I hope your holidays were joyous.


For three days I've been taking out carpet and wallpaper, priming, painting, sanding, laying flooring, and more painting.  All for Henry's gift on Christmas day.  The work is not yet finished, 
but I thought that I could post a few "before" photos. 

This is the dollhouse my dad made for me for Christmas when I was a child.  He decorated it with carpet samples and wallpaper scraps that matched my childhood home. 

outside of house

The house was designed with 4 large doors that opened up--two in the front and two in the back.   
The doors are held shut with magnets.

bedroom and livingroom and stairs

diningroom wallpaper

The attic is under one side of the roof. 

and attic

Stay tuned for the new and improved house!  
I can't wait to see the look on Henry's face on Christmas morning.

Sun to photograph by

I swear I haven't seen the sunshine for a week or more.  But this morning the sky is clear and blue.  Finally, it is a good day for quilt photography!

This was my initial sketch for a quilt for our friend (soon to be one year old!) Miles.  I bought some water themed fabrics and tried to include them all in the quilt plan.

initial drawing

Soon after starting my piecing plan, I realized that the prints were too bright and with strong contrast.
They needed more solids to balance the design. 

The turtles and the zig zag stripe are from Wendy Slotboom for In the Beginning.  The whales are Anne Kelle Urban Zoologie.  The octopus/whale/submarine print and the school of fish are from Cosmo Cricket Snorkel.  The big bubbles are Jennifer Paganelli Bell Bottoms.  The solids are Kona white, Connecting Threads ocean mist and marine (I think marine is discontinued).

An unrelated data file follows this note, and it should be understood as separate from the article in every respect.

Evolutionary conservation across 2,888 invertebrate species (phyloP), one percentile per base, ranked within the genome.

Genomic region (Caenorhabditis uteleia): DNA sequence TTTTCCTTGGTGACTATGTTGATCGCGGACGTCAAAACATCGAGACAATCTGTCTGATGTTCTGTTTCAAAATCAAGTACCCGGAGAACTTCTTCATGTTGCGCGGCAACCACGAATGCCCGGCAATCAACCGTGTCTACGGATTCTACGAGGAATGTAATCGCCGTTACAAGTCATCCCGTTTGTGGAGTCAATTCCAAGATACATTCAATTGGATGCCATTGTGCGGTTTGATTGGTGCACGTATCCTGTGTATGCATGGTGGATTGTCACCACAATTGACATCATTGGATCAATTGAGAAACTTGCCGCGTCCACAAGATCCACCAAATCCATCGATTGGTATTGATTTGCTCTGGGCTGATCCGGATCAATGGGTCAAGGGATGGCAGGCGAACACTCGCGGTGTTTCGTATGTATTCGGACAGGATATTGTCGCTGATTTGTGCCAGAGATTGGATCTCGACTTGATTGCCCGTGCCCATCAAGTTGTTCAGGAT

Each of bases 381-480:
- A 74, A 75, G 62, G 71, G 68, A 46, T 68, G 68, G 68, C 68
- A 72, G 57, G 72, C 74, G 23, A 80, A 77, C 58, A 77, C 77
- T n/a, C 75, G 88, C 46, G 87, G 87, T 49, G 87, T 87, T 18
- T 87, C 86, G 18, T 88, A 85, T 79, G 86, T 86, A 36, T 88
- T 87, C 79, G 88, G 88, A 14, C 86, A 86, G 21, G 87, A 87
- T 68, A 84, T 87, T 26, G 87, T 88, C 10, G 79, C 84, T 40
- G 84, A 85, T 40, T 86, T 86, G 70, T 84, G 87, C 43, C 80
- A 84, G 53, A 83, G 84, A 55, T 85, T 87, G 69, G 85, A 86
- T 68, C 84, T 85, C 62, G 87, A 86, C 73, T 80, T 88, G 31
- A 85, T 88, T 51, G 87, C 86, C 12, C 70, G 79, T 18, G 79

The quilt is bound in the marine fabric also.

I made a lot of adjustments and added solids as I went along with the cutting process.  
I think it worked out. 

swimmy quilt for Miles

I hope a certain one year old likes it!

(Photos of this quilt were brought to you by sunshine and a patient husband 
willing to stand and hold up a quilt on a frosty morning.)

One pincushion down, two to go.

I got so excited by the number of comments on my custom pincushion giveaway, that I decided to make three of them.  Well, I have one finished now.  Charise requested a "C" in red, aqua and/or mustard.

I used a mix of paper and improvisational piecing.  Straight paper piecing will give accurate results and a clean finished project, but I'm often too lazy to go to the copy store to reverse my drawing and also too lazy to wrestle with the paper for the tiny piecing.  So, first I start with a detailed drawing. 


Then I make at least two regular copies of my drawing (my copier at home can do this much) and I cut out piece 1 like a template and I cut out pieces 1-7 all joined as a second template. 

template copies

You'll see that pieces 6 and 7 have extra hash marks because the red fabric has to be joined to the aqua background fabric before joining it to piece 1.   So, next I prepare pieces 6 and 7 by sewing two small strips of the two colors together.  Then I use my template of piece 1 to cut the aqua background fabric adding a 1/4" seam allowance all around.  Next I sew pieces 1-7 together and use the 1-7 template to trim off the excess fabric (remembering to add a 1/4" seam allowance).  Then I continue piecing 8-16 on.  Then I trim that to a square and make it into a pincushion.

I don't know if that clarifies anything, but I thought I'd try to explain my process a little.  Someday I'll have to remember to take more pictures when I'm in the midst of this piecing.  (I think I turn into a sewing/cutting/ironing whirling dervish when I'm in the middle of making these blocks, so the photos may be awhile.)

I placed some plain white fabric behind the front and back squares of the pincushion before sewing them together.  I stuffed this pincushion with crushed walnut shells--otherwise known as "lizard litter" at the pet store.  Then I whip stitched the opening closed.

C pincushion

Okay!  This will be on its way to Charise soon!
I have a "V" and an "S" pincushions left to do for the giveaway, so stay tuned.